Legendary violinist David Oistrakh was known in the Soviet Union and abroad as “King David“ for his great art of violin playing.
As a child I often heard his performances, first on the radio and recordings and later in concert halls. His playing attracted me then by his most beautiful sound, warm and sweet and a strong impression would stay with me for days. I still remember the first recording my parents bought for me of him performing Glazunov’s Violin Concerto and Saint-Saens’ Introduction and Rondo Capriccioso.
As my solo career was progressing over the years, I could never imagine even in my wildest dreams that one day I would become David Oistrakh’ s last pupil.
Whilst a young student at the Leningrad/St. Petersburg Conservatoire, I was chosen many times by the panel of Professors from the Conservatoire to represent Leningrad’s young musicians in various festivals, concert tours, competitions and auditions, sometimes outside of Soviet Union. And, without knowing he was present as a jury member, I performed twice in the Small Hall of the Moscow Conservatoire in front of distinguished musicians including Oistrakh himself. Some time later, after these auditions, I found out from one of the Professors of the Moscow Conservatoire with whom I was well acquainted that David Oistrakh had been impressed with my performances. WOW! I could not believe my luck. Usually I was so shy ( but not when on stage performing).
By that time my Ph.D. studies were completed at the Leningrad/ St. Petersburg Conservatoire, where my mentor and Professor was Mark Komissarov, a wonderful violinist and musician of a generation younger than Oistrakh’ s. During this period I was given the opportunity by the Ministry of Culture of the USSR to continue my studies at the Moscow Conservatoire with a professor of my choice. By that time I knew who that would be. But there still was one problem - how to get in touch with David Oistrakh and make my request.
It happened during Oistrakh’ s visit to Leningrad for concerts in the spring of 1971. After a wonderful concert he gave in Maly Philharmonic Hall I went backstage to congratulate him. As I was trying to introduce myself, he interrupted me, saying he knew who I was. That came as a shock, but at the same time it was a pleasant surprise. After that I felt a little bit braver, and later in conversation I asked him if he would agree to teach me. “Yes” was the answer! That was one of the happiest days in my life.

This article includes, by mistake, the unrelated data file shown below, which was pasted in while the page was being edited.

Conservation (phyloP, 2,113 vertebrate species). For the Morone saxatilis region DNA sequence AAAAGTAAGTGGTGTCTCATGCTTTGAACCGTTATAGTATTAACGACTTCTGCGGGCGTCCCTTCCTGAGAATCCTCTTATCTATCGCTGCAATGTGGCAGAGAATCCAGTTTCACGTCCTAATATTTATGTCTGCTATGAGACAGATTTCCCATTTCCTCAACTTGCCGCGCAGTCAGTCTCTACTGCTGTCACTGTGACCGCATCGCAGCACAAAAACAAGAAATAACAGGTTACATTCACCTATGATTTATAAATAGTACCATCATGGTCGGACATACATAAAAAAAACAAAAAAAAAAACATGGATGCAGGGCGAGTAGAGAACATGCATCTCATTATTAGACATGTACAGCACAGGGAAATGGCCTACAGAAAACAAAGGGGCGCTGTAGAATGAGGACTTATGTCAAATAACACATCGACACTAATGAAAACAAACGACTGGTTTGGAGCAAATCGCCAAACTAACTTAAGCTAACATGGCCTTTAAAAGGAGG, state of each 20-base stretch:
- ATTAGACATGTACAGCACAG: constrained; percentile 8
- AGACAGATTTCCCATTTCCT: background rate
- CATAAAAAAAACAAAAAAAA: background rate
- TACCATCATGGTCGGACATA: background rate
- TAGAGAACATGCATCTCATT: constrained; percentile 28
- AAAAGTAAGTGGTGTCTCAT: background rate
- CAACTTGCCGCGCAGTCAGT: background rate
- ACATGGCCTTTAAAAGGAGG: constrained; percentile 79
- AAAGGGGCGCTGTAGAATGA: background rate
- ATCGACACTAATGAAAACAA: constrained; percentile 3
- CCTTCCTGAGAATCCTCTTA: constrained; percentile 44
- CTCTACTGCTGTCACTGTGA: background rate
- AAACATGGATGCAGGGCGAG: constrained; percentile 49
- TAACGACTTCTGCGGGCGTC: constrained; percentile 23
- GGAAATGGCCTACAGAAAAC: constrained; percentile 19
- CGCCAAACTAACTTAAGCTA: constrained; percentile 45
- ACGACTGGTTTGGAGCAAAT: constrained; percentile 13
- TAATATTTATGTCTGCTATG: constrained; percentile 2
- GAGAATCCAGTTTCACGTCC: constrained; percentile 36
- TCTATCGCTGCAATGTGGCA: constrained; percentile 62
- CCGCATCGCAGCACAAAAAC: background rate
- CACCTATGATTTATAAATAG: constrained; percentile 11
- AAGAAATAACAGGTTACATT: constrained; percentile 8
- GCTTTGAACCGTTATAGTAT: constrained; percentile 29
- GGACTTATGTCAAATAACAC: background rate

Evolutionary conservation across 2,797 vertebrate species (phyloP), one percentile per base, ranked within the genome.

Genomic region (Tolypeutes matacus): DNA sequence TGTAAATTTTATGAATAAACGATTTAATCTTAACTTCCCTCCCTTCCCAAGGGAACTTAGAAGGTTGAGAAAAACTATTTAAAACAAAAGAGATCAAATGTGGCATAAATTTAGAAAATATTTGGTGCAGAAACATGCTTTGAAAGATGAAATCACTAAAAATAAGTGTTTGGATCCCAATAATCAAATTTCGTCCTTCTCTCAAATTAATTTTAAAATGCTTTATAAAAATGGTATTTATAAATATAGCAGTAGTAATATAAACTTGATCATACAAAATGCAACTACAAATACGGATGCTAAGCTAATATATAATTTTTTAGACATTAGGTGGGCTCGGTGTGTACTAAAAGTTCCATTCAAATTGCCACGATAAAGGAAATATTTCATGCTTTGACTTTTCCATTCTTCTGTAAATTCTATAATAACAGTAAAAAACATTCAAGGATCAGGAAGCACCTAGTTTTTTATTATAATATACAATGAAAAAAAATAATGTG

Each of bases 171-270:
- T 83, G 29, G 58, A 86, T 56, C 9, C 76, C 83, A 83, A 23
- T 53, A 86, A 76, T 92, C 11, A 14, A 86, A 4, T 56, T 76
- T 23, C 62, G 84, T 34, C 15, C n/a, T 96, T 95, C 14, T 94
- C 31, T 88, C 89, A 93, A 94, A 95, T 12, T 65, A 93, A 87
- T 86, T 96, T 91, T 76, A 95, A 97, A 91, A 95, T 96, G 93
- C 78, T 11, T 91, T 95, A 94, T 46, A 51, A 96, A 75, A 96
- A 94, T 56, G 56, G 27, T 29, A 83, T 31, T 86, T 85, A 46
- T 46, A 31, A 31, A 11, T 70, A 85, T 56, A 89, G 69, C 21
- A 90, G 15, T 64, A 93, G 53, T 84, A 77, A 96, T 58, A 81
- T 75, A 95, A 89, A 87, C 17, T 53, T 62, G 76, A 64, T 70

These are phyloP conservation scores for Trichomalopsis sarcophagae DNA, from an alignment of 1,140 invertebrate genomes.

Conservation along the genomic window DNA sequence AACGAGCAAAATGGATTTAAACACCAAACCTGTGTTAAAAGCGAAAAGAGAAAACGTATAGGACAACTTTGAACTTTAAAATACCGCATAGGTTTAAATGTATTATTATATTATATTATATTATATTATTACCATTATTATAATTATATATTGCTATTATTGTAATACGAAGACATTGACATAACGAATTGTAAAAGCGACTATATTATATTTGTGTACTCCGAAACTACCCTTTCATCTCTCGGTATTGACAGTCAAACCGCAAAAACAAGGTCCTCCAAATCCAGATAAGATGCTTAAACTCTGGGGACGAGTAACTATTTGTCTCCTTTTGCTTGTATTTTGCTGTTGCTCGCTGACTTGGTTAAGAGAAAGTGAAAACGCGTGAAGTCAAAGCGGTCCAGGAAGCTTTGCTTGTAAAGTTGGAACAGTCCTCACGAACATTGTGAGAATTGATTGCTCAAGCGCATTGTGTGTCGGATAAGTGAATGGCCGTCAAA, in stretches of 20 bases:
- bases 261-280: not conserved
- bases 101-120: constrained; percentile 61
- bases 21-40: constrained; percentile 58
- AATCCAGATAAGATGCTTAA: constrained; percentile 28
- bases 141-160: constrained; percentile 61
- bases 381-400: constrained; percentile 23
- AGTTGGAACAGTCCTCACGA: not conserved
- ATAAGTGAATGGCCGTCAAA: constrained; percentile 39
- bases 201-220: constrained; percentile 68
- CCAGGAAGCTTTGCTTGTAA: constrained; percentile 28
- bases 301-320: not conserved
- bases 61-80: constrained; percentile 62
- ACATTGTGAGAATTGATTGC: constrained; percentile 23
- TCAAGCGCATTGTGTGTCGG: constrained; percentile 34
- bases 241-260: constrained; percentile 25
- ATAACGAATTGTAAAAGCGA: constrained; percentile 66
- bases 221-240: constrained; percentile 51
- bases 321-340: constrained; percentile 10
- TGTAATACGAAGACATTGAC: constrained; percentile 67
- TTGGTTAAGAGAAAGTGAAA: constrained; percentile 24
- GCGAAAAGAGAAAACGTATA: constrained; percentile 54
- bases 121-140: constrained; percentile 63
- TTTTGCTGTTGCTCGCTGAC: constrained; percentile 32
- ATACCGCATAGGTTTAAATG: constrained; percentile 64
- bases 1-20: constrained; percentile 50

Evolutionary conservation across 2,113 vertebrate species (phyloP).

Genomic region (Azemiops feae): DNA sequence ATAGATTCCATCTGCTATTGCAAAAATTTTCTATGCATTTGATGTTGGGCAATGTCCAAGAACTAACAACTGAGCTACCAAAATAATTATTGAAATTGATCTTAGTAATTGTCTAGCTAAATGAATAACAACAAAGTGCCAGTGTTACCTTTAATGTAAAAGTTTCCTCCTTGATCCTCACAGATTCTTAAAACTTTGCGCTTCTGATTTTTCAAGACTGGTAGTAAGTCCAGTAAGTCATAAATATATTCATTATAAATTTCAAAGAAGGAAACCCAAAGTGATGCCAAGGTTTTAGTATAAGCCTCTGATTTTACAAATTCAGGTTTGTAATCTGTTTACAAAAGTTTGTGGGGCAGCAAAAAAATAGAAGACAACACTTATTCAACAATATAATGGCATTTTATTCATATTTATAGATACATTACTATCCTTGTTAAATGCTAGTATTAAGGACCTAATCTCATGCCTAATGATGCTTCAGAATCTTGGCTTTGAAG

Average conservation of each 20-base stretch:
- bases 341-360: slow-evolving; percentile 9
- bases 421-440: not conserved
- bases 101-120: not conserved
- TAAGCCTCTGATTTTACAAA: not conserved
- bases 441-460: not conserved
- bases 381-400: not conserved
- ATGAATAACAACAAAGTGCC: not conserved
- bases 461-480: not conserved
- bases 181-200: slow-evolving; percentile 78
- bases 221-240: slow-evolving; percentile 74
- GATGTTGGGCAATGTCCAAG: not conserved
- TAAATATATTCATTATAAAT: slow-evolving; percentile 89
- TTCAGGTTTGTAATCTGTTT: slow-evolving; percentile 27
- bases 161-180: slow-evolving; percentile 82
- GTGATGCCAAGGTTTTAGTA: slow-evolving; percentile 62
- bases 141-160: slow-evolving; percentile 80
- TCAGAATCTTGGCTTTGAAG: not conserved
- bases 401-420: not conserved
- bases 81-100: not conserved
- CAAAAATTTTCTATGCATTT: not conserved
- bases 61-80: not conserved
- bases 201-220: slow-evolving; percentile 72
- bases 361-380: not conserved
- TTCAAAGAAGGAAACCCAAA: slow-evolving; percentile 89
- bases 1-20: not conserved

The autumn of 1971 was a very exciting time. After my arrival in Moscow, where I was staying with my aunt Lisa, my mother’s older sister, I went to the Conservatoire to officially enrol while David Oistrakh was away with his concert tour, and to meet his assistant, Professor Peotr Abramovich Bondarenko, who had never heard me playing the violin. So, here was yet another audition! I chose to play unaccompanied works by Bach, Ysaye and Paganini, and was quite nervous. When I finished the Ballade no. 3 by Ysaye and was preparing to continue with the Caprices by Paganini, he stopped me with a smile and said it was enough and added, speaking to some other students in the room, that nobody in Moscow could play Ysaye so well. That was good to know. And that was a good start.
My teaching and family commitments were in Leningrad and by that time I had my own students at the Rimsky-Korsakov College of Music as a full time job. That’s why my arrangement with Moscow was to travel once a month for the sessions with David Oistrakh and Peotr Bondarenko.
Life for musicians in the Soviet Union was very tough, with tremendous competition everywhere, which kept everyone on their toes. With my wish to be recognised as a solo performer in the Soviet Union I had to try to win some of the international competitions. By pure accident the Prague International Violin Competition was chosen, which had more or less a programme of standard violin repertoire. Besides unaccompanied works by Bach, Paganini and Ysaye, the programme included music by Mozart, Dvorak, Suk, Tchaikovsky etc.
My first meeting-lesson with David Oistrakh went like a dream. During the lesson he was very kind, but firm; demanding, but with a certain charm and sense of humour and I felt more and more comfortable. We did work then on the Tchaikovsky’s Violin Concerto and Sonata- Ballade no.3 by Ysaye. I think I was able to learn a great deal; David Oistrakh brought my attention to the phrasing, using various kinds of bowing and fingering, which made the music sound more interesting and fresh. For him, in terms of technique, sound was the most important part of making music.
I felt very fulfilled and after the lesson I was able to analyse what had happened. Everything was done in a most positive manner, which helped me to gain more confidence , but at the same time to realise how much work needed to be done to get to a much higher level in my playing . He was a great inspiration to me and I did not mind hard work at all. I was also impressed with Oistrakh during the lesson as he seemed to be in love with his Strad, holding it in his hand the whole time and using it every so often together with verbal explanation.